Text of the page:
Minnesota Duluth navigates 'devastating' cuts
DULUTH — University of Minnesota Duluth juniors Delaney Anderson and Griffin Bryan could join thousands of other students since early this decade who've finished undergraduate degrees there without knowing a time that didn’t include budget deficits.
“You always have to hope that it’s the last time,” said Bryan, a finance major and chief financial officer of the UMD Student Association, the students’ governing voice. “We need more funding to keep up with what we’re trying to do here.”
But the 2020-21 school year will bring the worst cleave yet — $5.2 million more in cuts, meaning as many as 50 or 60 faculty and staff jobs at risk and the corresponding program and course cuts that would come with some of those losses.
The cuts loom as a reckoning intended to once and for all resolve a "structural imbalance" that has dogged the campus since 2012 — when a university that had been leaning into its tuition sails lost wind as student populations settled post-recession.
Strongly worded letters to University of Minnesota system leadership within the last week from state Sen. Erik Simonson and another one cosigned by the UMD Faculty Senate and University Education Association-Duluth are unlikely to curb the momentum on a budget set long before the new U of M system president, Joan Gabel, took over in July.
Sources interviewed were optimistic about Gabel. They agreed that she seemed more attentive than previous leaders to the health of institutions outside the metro campus. But the reality is that UMD's four vice chancellors face deadlines on having their proposed cuts to Chancellor Lendley Black this month. Meetings to hash out the details will follow.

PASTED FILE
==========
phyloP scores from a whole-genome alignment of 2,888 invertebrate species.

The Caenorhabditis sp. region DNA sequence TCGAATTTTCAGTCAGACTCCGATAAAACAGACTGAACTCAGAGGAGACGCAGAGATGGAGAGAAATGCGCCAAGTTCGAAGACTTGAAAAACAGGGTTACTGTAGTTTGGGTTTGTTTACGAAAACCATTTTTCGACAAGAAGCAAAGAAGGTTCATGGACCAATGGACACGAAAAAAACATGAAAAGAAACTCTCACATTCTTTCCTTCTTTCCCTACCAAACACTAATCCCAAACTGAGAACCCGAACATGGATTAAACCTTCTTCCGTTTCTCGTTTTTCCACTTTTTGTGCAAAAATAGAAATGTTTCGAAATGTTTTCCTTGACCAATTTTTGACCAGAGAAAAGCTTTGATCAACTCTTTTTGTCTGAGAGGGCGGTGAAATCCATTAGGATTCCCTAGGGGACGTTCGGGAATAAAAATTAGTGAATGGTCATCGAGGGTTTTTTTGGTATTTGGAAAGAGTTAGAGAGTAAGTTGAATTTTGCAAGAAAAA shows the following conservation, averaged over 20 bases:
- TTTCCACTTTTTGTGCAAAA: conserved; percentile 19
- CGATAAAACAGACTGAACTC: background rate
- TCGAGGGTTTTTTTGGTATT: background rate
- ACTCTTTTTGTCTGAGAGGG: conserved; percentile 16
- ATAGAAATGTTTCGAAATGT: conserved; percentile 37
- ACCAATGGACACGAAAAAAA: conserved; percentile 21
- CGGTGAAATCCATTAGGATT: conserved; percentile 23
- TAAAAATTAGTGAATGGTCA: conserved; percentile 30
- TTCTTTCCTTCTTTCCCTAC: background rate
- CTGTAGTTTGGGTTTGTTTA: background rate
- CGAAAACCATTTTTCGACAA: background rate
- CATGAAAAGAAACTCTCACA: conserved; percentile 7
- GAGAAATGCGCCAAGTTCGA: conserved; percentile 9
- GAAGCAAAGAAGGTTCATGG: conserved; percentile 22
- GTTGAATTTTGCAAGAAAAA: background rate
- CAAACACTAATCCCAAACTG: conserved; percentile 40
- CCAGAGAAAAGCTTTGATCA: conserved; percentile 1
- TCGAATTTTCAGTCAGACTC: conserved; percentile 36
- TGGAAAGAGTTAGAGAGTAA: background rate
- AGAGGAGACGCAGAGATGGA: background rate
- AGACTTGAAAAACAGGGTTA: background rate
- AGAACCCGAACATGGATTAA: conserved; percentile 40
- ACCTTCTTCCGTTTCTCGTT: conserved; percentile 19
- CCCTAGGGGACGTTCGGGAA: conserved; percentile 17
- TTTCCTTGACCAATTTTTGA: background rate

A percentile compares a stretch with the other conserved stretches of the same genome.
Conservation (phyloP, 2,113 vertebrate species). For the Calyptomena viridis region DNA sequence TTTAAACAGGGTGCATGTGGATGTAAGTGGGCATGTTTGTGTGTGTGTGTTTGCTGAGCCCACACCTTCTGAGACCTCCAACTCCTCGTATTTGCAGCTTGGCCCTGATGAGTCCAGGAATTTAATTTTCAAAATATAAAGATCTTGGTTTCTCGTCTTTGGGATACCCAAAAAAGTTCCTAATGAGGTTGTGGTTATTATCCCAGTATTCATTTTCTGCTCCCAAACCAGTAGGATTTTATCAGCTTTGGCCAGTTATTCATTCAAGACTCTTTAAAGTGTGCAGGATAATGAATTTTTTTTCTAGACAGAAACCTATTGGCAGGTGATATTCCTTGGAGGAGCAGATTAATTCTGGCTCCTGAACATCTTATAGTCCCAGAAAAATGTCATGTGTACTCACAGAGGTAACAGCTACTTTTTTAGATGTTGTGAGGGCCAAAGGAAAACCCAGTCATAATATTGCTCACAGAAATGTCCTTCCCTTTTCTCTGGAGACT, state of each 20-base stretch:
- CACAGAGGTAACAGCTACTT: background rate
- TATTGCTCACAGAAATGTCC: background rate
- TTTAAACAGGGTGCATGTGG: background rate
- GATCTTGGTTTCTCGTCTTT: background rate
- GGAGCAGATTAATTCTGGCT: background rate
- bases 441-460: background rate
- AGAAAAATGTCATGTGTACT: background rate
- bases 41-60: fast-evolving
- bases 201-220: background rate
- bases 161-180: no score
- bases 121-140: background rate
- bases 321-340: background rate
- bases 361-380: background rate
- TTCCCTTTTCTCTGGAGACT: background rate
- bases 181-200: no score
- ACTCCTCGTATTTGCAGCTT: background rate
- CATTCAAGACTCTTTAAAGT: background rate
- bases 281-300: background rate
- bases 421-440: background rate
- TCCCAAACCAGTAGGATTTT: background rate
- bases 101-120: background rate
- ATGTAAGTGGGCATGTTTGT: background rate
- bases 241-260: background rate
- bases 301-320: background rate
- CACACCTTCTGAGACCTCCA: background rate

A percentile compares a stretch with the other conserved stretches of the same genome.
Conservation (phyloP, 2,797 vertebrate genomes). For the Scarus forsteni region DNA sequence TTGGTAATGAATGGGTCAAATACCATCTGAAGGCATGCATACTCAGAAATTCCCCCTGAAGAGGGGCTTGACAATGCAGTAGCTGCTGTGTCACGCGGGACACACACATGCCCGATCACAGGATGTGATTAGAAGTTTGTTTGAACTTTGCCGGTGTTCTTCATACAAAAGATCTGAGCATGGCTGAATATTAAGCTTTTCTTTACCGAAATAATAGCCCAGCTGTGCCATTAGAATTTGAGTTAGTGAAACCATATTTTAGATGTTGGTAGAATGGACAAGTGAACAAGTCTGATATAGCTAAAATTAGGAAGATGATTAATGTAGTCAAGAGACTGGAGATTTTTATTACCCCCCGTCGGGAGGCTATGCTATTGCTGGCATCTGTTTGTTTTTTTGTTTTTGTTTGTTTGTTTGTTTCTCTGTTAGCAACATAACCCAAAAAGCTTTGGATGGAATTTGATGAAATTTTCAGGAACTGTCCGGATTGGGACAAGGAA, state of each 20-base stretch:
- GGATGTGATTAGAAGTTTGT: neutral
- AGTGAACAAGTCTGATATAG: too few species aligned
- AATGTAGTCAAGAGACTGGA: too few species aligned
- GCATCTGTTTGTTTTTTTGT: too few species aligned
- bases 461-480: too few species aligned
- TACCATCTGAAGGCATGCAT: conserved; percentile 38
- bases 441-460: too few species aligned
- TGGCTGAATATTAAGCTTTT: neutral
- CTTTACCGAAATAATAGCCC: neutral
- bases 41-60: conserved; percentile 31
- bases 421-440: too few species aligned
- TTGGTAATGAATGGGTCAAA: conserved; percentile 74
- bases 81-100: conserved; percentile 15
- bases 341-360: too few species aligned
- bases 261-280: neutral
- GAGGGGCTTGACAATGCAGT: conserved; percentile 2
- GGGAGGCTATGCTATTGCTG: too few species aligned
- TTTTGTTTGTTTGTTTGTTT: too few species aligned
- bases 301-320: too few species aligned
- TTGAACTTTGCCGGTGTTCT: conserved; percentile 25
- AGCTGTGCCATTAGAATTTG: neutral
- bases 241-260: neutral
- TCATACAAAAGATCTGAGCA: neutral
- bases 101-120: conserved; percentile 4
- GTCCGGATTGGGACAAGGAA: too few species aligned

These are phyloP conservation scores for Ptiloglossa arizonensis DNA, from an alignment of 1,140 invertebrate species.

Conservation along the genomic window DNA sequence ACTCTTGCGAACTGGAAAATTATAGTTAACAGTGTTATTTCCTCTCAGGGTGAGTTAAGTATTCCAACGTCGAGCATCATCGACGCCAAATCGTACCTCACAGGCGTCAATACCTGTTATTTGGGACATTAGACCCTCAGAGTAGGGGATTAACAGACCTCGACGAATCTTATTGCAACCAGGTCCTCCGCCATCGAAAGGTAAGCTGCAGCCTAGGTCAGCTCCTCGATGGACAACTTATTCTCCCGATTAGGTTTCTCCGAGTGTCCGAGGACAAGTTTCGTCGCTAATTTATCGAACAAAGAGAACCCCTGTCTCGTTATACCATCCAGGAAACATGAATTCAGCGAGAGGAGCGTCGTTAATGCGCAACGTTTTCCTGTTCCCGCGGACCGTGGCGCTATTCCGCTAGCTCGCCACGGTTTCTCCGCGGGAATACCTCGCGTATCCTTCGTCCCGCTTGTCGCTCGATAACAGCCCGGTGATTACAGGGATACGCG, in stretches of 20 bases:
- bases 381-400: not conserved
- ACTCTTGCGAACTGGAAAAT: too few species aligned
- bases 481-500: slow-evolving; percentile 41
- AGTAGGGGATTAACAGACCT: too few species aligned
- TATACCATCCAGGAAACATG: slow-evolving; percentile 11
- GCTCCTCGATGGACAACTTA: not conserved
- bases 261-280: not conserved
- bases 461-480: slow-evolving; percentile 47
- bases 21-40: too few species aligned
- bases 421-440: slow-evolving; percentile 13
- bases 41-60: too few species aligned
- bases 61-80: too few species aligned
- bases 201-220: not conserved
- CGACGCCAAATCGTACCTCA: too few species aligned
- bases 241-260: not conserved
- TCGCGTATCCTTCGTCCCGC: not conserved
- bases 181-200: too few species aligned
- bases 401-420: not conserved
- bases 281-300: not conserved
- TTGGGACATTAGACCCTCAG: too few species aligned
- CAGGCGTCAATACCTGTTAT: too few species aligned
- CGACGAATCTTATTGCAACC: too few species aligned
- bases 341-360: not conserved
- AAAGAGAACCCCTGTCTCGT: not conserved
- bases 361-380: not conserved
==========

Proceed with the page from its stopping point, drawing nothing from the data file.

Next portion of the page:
Vice Chancellor for Finance and Operations Steve Keto clarified that $1.2 million of the overall cuts were required system-wide and that $4 million was directly tied to tuition declines that add up quickly when it’s $12,000 missed at a time.
"We’ve not had as many reductions as we’ve had (declining) students,” Keto said. “What we’re trying to do this fall for next year is balance the recurring revenues and expenditures of UMD. And it’s something we’ve been working on for a long time.”
UMD proponents say at this point, after years of trimming, they’ve reached the flesh of the mission. History professor Scott Laderman is the head of the 550-member faculty bargaining unit. In addition to fearing the loss of 5-10% of faculty, he laments a shift toward becoming a tech school.
"A comprehensive university is one that isn't just focused on churning out people who are going to become automatons in corporate society," Laderman said, softening that critique by explaining it's the goal of a university to expand students' horizons and develop minds and what he termed "civic identities."
Departmentally, proposed cuts he's privy to are aimed at fine arts most heavily (9%), he said, followed by liberal arts, education and business colleges (5%). The popular Swenson College of Science and Engineering is being asked to negotiate 1.5% budget reductions that Laderman agreed will be hard for it, too.